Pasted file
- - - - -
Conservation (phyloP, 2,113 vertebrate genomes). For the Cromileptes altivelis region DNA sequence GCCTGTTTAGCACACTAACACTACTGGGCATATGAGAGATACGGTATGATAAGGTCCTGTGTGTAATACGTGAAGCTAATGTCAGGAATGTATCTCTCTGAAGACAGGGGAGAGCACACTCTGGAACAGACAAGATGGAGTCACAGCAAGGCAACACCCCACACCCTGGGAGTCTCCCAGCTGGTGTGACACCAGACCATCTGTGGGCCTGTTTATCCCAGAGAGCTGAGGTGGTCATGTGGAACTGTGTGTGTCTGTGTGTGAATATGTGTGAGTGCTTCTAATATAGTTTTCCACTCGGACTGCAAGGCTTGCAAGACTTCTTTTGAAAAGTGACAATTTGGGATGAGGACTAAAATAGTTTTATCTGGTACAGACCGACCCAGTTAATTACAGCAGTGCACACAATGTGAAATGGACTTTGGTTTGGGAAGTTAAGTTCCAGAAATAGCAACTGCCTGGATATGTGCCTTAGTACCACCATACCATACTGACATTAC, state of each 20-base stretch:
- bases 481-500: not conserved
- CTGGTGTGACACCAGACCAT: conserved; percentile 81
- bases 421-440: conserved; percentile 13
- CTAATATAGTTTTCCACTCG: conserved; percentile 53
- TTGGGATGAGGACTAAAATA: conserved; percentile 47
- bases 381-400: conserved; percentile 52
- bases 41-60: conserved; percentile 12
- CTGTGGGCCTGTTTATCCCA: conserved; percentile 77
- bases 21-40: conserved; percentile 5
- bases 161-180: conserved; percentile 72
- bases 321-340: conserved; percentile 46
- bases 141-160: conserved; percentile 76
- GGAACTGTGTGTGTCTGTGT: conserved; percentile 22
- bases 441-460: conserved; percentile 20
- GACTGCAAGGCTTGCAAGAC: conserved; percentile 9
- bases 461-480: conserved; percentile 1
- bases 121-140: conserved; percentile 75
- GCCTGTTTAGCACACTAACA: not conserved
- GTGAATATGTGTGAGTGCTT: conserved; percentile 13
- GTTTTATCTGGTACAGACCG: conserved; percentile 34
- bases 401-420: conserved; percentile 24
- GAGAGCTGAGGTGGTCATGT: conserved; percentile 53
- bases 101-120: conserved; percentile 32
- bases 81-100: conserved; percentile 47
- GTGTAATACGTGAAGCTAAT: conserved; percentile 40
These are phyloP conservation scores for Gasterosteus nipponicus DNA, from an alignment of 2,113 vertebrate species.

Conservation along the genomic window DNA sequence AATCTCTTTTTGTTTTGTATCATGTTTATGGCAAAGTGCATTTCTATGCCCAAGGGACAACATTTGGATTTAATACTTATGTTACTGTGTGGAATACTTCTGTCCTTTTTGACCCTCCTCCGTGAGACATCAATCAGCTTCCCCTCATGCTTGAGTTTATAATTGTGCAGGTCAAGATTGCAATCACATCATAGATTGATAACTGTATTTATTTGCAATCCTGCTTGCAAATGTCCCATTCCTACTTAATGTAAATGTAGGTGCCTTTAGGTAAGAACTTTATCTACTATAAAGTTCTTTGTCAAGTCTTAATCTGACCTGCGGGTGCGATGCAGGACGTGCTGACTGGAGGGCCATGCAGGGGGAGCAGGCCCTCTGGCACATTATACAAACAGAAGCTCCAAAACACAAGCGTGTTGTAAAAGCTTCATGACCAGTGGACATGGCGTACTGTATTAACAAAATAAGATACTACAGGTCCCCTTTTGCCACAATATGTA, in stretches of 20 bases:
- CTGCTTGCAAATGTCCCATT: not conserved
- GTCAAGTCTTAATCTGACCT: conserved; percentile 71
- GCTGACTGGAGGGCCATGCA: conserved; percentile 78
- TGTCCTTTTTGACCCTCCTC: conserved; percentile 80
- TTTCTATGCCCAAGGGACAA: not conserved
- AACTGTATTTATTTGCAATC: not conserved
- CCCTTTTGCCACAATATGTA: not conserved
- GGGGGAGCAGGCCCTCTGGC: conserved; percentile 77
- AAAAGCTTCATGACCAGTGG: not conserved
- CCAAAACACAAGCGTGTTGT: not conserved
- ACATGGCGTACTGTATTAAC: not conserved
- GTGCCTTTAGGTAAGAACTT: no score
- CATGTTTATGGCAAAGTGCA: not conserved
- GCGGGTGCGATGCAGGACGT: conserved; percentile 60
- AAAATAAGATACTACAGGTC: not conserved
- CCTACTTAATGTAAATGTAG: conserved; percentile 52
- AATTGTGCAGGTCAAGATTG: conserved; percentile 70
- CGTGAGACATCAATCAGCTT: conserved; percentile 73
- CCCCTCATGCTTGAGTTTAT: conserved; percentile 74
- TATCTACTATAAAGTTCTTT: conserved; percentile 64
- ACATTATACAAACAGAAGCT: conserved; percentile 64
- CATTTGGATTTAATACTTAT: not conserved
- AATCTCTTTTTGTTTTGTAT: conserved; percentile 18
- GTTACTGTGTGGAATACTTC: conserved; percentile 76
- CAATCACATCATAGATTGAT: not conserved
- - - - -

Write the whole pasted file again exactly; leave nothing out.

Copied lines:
Conservation (phyloP, 2,113 vertebrate genomes). For the Cromileptes altivelis region DNA sequence GCCTGTTTAGCACACTAACACTACTGGGCATATGAGAGATACGGTATGATAAGGTCCTGTGTGTAATACGTGAAGCTAATGTCAGGAATGTATCTCTCTGAAGACAGGGGAGAGCACACTCTGGAACAGACAAGATGGAGTCACAGCAAGGCAACACCCCACACCCTGGGAGTCTCCCAGCTGGTGTGACACCAGACCATCTGTGGGCCTGTTTATCCCAGAGAGCTGAGGTGGTCATGTGGAACTGTGTGTGTCTGTGTGTGAATATGTGTGAGTGCTTCTAATATAGTTTTCCACTCGGACTGCAAGGCTTGCAAGACTTCTTTTGAAAAGTGACAATTTGGGATGAGGACTAAAATAGTTTTATCTGGTACAGACCGACCCAGTTAATTACAGCAGTGCACACAATGTGAAATGGACTTTGGTTTGGGAAGTTAAGTTCCAGAAATAGCAACTGCCTGGATATGTGCCTTAGTACCACCATACCATACTGACATTAC, state of each 20-base stretch:
- bases 481-500: not conserved
- CTGGTGTGACACCAGACCAT: conserved; percentile 81
- bases 421-440: conserved; percentile 13
- CTAATATAGTTTTCCACTCG: conserved; percentile 53
- TTGGGATGAGGACTAAAATA: conserved; percentile 47
- bases 381-400: conserved; percentile 52
- bases 41-60: conserved; percentile 12
- CTGTGGGCCTGTTTATCCCA: conserved; percentile 77
- bases 21-40: conserved; percentile 5
- bases 161-180: conserved; percentile 72
- bases 321-340: conserved; percentile 46
- bases 141-160: conserved; percentile 76
- GGAACTGTGTGTGTCTGTGT: conserved; percentile 22
- bases 441-460: conserved; percentile 20
- GACTGCAAGGCTTGCAAGAC: conserved; percentile 9
- bases 461-480: conserved; percentile 1
- bases 121-140: conserved; percentile 75
- GCCTGTTTAGCACACTAACA: not conserved
- GTGAATATGTGTGAGTGCTT: conserved; percentile 13
- GTTTTATCTGGTACAGACCG: conserved; percentile 34
- bases 401-420: conserved; percentile 24
- GAGAGCTGAGGTGGTCATGT: conserved; percentile 53
- bases 101-120: conserved; percentile 32
- bases 81-100: conserved; percentile 47
- GTGTAATACGTGAAGCTAAT: conserved; percentile 40
These are phyloP conservation scores for Gasterosteus nipponicus DNA, from an alignment of 2,113 vertebrate species.

Conservation along the genomic window DNA sequence AATCTCTTTTTGTTTTGTATCATGTTTATGGCAAAGTGCATTTCTATGCCCAAGGGACAACATTTGGATTTAATACTTATGTTACTGTGTGGAATACTTCTGTCCTTTTTGACCCTCCTCCGTGAGACATCAATCAGCTTCCCCTCATGCTTGAGTTTATAATTGTGCAGGTCAAGATTGCAATCACATCATAGATTGATAACTGTATTTATTTGCAATCCTGCTTGCAAATGTCCCATTCCTACTTAATGTAAATGTAGGTGCCTTTAGGTAAGAACTTTATCTACTATAAAGTTCTTTGTCAAGTCTTAATCTGACCTGCGGGTGCGATGCAGGACGTGCTGACTGGAGGGCCATGCAGGGGGAGCAGGCCCTCTGGCACATTATACAAACAGAAGCTCCAAAACACAAGCGTGTTGTAAAAGCTTCATGACCAGTGGACATGGCGTACTGTATTAACAAAATAAGATACTACAGGTCCCCTTTTGCCACAATATGTA, in stretches of 20 bases:
- CTGCTTGCAAATGTCCCATT: not conserved
- GTCAAGTCTTAATCTGACCT: conserved; percentile 71
- GCTGACTGGAGGGCCATGCA: conserved; percentile 78
- TGTCCTTTTTGACCCTCCTC: conserved; percentile 80
- TTTCTATGCCCAAGGGACAA: not conserved
- AACTGTATTTATTTGCAATC: not conserved
- CCCTTTTGCCACAATATGTA: not conserved
- GGGGGAGCAGGCCCTCTGGC: conserved; percentile 77
- AAAAGCTTCATGACCAGTGG: not conserved
- CCAAAACACAAGCGTGTTGT: not conserved
- ACATGGCGTACTGTATTAAC: not conserved
- GTGCCTTTAGGTAAGAACTT: no score
- CATGTTTATGGCAAAGTGCA: not conserved
- GCGGGTGCGATGCAGGACGT: conserved; percentile 60
- AAAATAAGATACTACAGGTC: not conserved
- CCTACTTAATGTAAATGTAG: conserved; percentile 52
- AATTGTGCAGGTCAAGATTG: conserved; percentile 70
- CGTGAGACATCAATCAGCTT: conserved; percentile 73
- CCCCTCATGCTTGAGTTTAT: conserved; percentile 74
- TATCTACTATAAAGTTCTTT: conserved; percentile 64
- ACATTATACAAACAGAAGCT: conserved; percentile 64
- CATTTGGATTTAATACTTAT: not conserved
- AATCTCTTTTTGTTTTGTAT: conserved; percentile 18
- GTTACTGTGTGGAATACTTC: conserved; percentile 76
- CAATCACATCATAGATTGAT: not conserved